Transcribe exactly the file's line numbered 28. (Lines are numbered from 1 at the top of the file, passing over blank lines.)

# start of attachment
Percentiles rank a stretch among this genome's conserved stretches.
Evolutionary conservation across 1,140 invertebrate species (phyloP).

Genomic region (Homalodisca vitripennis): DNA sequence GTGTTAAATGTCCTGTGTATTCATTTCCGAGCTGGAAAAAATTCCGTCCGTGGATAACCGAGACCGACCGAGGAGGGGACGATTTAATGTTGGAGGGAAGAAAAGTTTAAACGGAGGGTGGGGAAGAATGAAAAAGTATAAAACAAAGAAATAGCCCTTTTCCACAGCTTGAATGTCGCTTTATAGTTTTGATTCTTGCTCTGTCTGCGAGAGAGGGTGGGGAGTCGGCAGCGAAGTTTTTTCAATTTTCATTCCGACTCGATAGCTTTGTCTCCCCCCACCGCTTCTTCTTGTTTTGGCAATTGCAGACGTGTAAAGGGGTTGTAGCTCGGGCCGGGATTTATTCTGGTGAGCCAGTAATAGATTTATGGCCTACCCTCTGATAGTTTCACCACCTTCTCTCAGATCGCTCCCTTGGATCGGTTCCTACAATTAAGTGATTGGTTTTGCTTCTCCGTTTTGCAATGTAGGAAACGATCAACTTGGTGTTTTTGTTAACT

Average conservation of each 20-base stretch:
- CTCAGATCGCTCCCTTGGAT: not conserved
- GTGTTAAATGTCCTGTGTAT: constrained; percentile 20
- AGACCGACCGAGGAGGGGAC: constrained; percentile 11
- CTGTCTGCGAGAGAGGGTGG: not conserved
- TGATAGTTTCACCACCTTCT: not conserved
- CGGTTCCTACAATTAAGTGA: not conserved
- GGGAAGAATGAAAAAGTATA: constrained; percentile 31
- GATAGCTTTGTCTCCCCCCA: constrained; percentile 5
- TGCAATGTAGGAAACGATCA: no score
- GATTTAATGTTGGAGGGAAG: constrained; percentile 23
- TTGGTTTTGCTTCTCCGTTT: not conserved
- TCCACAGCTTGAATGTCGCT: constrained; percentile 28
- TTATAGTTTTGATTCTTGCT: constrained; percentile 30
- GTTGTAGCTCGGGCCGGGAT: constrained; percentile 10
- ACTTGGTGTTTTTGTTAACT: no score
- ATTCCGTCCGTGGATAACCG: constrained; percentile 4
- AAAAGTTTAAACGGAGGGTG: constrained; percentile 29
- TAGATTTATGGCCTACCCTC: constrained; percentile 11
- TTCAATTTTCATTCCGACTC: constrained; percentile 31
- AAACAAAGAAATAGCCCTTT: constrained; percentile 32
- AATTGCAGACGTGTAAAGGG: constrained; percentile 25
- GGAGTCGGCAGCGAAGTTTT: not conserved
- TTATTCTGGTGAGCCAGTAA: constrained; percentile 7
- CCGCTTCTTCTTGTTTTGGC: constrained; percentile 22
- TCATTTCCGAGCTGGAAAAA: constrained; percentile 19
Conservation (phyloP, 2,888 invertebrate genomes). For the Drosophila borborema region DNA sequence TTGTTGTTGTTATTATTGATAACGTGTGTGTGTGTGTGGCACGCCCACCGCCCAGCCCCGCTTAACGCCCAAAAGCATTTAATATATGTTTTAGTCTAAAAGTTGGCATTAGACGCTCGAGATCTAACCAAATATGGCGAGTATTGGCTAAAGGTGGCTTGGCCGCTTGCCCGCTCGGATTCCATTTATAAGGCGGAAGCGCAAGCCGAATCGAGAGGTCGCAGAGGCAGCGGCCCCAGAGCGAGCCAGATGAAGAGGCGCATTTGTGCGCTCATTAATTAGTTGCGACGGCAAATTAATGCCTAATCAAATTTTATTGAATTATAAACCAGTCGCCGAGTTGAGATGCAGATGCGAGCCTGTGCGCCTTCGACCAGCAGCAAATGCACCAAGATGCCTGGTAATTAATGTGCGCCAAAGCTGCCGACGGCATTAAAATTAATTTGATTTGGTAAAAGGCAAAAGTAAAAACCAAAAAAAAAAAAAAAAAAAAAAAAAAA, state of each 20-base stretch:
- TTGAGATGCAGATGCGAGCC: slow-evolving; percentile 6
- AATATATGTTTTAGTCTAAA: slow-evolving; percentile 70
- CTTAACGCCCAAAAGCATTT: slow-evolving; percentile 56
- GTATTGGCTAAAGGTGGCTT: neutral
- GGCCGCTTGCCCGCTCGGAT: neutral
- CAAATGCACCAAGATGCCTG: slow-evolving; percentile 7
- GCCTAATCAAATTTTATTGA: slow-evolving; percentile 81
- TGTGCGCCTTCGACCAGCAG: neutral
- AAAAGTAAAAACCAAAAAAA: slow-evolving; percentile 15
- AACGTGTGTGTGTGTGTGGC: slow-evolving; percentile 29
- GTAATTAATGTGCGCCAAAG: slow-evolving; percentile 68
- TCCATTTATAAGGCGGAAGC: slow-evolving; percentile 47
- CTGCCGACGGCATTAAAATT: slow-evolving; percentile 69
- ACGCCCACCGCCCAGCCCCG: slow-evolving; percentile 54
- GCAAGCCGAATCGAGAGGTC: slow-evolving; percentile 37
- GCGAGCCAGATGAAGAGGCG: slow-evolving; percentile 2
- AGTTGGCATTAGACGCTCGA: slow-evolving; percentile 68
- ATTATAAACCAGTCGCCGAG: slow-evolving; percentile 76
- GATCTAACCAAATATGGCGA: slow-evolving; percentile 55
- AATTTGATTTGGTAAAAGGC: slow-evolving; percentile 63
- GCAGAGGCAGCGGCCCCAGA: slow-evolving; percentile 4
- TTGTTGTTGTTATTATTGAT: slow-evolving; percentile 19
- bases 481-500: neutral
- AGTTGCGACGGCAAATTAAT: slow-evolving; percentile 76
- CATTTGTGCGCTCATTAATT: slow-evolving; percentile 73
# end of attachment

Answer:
- CCGCTTCTTCTTGTTTTGGC: constrained; percentile 22